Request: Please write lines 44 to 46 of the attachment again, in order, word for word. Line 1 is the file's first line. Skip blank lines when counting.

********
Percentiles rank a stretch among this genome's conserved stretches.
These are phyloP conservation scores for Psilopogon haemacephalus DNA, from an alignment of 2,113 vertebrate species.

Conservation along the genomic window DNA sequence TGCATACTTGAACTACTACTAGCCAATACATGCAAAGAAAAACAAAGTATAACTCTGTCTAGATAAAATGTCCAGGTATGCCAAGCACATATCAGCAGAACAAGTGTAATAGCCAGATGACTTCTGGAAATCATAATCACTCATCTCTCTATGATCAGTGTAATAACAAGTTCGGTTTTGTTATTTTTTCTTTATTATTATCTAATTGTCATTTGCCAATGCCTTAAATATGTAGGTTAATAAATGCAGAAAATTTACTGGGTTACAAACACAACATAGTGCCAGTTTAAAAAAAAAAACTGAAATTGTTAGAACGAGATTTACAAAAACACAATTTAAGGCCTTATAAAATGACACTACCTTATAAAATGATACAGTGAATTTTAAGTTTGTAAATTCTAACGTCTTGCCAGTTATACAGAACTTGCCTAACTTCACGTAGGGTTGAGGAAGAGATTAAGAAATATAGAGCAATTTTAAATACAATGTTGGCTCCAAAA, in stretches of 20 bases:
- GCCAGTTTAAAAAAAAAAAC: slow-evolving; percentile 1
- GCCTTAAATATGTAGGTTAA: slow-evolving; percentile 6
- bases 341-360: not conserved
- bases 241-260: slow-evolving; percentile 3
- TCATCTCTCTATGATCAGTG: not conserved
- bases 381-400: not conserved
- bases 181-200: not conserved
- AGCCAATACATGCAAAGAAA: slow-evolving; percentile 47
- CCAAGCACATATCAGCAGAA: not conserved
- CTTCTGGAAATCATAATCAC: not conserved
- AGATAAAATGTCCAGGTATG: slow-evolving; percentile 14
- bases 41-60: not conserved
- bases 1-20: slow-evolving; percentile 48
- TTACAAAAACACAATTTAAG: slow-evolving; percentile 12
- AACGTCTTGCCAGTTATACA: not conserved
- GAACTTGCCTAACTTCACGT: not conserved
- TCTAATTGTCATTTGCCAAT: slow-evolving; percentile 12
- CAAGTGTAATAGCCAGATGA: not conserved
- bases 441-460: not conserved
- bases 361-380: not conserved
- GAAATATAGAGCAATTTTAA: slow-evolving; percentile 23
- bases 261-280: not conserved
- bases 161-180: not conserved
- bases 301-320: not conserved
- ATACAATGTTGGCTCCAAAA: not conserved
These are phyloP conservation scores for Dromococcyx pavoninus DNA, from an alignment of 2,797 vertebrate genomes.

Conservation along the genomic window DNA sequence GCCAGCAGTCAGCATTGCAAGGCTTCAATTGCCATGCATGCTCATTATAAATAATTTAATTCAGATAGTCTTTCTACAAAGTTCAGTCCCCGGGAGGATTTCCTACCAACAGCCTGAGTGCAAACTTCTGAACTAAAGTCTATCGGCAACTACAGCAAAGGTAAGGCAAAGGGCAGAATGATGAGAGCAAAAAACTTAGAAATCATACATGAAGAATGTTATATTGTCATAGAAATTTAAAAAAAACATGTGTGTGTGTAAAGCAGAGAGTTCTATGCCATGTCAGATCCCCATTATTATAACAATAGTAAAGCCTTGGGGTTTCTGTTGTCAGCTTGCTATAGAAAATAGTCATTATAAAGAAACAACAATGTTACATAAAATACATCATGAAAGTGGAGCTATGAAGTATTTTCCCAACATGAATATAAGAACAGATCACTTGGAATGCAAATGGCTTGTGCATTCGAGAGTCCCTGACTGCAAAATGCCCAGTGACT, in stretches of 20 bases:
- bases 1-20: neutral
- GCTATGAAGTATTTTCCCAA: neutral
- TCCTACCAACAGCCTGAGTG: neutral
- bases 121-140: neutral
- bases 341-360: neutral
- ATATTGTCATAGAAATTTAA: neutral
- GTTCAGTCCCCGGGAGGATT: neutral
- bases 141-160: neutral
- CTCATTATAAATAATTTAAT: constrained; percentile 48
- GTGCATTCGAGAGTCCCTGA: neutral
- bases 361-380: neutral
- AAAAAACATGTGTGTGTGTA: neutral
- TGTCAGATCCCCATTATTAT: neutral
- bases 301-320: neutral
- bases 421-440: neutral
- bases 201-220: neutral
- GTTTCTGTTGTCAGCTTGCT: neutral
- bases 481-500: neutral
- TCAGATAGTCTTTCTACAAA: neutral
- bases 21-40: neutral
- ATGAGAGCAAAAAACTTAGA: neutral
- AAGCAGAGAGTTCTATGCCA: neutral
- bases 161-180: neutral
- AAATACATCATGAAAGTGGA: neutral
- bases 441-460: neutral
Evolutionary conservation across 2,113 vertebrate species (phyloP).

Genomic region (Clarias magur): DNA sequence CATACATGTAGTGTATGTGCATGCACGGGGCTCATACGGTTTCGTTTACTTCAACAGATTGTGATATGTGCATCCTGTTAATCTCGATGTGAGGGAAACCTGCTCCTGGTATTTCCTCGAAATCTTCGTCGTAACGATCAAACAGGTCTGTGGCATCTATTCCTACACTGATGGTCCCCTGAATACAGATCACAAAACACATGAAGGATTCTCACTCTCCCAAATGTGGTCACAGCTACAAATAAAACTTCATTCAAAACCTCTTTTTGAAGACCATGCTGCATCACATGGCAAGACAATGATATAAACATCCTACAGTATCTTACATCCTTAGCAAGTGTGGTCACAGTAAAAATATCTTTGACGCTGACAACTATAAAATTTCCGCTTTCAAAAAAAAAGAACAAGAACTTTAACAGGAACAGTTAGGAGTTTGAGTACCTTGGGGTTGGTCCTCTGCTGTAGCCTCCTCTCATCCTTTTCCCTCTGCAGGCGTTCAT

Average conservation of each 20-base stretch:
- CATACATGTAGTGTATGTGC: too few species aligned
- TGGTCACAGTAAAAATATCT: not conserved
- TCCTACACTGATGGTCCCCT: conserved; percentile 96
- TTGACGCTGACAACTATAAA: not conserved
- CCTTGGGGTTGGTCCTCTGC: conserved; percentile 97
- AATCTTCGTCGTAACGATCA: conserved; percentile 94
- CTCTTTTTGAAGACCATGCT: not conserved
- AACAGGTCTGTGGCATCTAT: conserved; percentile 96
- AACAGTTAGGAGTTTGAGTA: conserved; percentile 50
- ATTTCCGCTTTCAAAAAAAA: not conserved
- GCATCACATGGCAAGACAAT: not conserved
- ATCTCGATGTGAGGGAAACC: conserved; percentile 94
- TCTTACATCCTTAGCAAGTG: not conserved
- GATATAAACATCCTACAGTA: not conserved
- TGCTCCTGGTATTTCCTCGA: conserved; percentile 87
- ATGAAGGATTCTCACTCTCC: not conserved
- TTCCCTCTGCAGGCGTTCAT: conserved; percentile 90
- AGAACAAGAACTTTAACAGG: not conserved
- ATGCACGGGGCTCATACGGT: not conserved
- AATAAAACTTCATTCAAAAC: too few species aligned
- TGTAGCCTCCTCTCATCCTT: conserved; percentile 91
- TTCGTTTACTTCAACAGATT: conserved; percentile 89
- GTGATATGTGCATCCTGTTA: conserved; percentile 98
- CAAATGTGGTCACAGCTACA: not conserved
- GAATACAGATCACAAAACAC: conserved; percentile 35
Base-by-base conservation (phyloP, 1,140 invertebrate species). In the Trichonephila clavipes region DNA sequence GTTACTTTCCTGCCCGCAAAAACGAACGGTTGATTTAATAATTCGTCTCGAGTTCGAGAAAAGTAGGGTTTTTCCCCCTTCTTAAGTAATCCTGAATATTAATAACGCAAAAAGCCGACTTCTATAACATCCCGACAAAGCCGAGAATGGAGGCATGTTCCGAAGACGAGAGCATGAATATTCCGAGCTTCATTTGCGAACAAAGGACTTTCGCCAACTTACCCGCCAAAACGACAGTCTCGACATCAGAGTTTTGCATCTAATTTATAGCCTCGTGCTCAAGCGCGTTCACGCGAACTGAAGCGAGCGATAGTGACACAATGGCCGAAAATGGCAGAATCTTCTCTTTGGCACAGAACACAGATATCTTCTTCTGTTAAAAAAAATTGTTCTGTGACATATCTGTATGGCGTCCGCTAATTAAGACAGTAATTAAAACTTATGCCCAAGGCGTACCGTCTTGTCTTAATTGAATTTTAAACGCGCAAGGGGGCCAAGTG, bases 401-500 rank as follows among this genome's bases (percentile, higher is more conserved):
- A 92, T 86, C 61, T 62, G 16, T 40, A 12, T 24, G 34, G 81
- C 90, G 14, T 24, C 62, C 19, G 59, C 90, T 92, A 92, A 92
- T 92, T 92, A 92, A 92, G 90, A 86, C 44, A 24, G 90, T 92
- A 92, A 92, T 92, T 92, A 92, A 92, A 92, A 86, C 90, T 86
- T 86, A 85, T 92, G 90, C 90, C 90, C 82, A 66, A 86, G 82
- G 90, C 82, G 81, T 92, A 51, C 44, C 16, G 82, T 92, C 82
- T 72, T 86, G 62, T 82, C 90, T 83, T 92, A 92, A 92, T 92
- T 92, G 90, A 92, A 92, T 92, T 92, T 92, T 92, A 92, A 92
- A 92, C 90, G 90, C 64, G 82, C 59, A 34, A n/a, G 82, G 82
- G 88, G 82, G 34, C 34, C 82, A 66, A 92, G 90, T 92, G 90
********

- bases 301-320: neutral
- bases 421-440: neutral
- bases 201-220: neutral